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NEWSFEEDS

NEWSFEEDS

Section: File Formats (5)
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NAME

newsfeeds - determine where Usenet articles get sent  

DESCRIPTION

The file /etc/news/newsfeeds specifies how incoming articles should be distributed to other sites. It is parsed by the InterNetNews server innd(8) when it starts up, or when directed to by ctlinnd(8).

The file is interpreted as a set of lines according to the following rules. If a line ends with a backslash, then the backslash, the newline, and any whitespace at the start of the next line is deleted. This is repeated until the entire ``logical'' line is collected. If the logical line is blank, or starts with a number sign (``#''), it is ignored.

All other lines are interpreted as feed entries. An entry should consist of four colon-separated fields; two of the fields may have optional sub-fields, marked off by a slash. Fields or sub-fields that take multiple parameters should be separated by a comma. Extra whitespace can cause problems. Except for the site names, case is significant. The format of an entry is:

sitename[/exclude,exclude,...]\
        :pattern,pattern...[/distrib,distrib...]\
        :flag,flag...\
        :param
Each field is described below.

The sitename is the name of the site to which a news article can be sent. It is used for writing log entries and for determining if an article should be forwarded to a site. If sitename already appears in the article's Path header, then the article will not be sent to the site. The name is usually whatever the remote site uses to identify itself in the Path line, but can be almost any word that makes sense; special local entries (such as archivers or gateways) should probably end with an exclamation point to make sure that they do not have the same name as any real site. For example, ``gateway'' is an obvious name for the local entry that forwards articles out to a mailing list. If a site with the name ``gateway'' posts an article, when the local site receives the article it will see the name in the Path and not send the article to its own ``gateway'' entry. See also the description of the ``Ap'' flag, below. If an entry has an exclusion sub-field, then the article will not be sent to that site if any of the names specified as excludes appear in the Path header. The same sitename can be used more than once --- the appropriate action will be taken for each entry that should receive the article, regardless of the name --- although this is recommended only for program feeds to avoid confusion. Case is not significant in site names.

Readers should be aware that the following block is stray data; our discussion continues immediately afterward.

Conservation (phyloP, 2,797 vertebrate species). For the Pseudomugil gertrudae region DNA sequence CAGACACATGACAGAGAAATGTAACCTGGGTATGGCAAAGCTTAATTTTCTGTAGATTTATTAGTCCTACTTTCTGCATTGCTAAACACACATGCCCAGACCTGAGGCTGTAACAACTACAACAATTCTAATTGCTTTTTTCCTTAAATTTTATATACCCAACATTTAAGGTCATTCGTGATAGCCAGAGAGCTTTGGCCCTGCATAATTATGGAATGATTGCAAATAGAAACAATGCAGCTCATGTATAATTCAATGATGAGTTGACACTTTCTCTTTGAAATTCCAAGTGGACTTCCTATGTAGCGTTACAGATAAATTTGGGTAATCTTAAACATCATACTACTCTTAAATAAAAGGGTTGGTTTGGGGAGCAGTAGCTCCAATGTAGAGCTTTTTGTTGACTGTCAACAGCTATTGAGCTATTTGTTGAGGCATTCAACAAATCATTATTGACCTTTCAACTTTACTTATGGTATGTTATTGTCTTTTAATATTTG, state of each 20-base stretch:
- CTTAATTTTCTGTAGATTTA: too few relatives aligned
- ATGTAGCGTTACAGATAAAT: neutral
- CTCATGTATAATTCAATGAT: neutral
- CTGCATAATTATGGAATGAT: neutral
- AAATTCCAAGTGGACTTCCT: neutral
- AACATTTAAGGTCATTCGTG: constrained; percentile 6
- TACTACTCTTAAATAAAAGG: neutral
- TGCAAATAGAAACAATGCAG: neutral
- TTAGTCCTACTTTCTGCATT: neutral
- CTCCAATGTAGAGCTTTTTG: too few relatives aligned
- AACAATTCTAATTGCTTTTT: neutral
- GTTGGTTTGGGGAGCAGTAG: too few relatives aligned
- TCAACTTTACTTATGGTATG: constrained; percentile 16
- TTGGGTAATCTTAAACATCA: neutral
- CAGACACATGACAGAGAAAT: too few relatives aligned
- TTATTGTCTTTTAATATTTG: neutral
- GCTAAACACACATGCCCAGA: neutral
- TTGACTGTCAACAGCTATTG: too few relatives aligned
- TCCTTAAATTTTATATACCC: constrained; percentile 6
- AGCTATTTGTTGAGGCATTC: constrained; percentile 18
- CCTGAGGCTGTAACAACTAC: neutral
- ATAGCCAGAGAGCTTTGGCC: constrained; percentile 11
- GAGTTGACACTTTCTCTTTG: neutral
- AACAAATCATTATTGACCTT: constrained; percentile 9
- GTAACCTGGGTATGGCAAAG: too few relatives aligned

The patterns specify which groups to send to the site and are interpreted to build a ``subscription list'' for the site. The default subscription is to get all groups. The patterns in the field are wildmat(3)-style patterns, and are matched in order against the list of newsgroups that the local site receives. If the first character of a pattern is an exclamation mark, then any groups matching the pattern are removed from the subscription, otherwise any matching groups are added. For example, to receive all ``comp'' groups, but only comp.sources.unix within the sources newsgroups, the following set of patterns can be used:

comp.*,!comp.sources.*,comp.sources.unix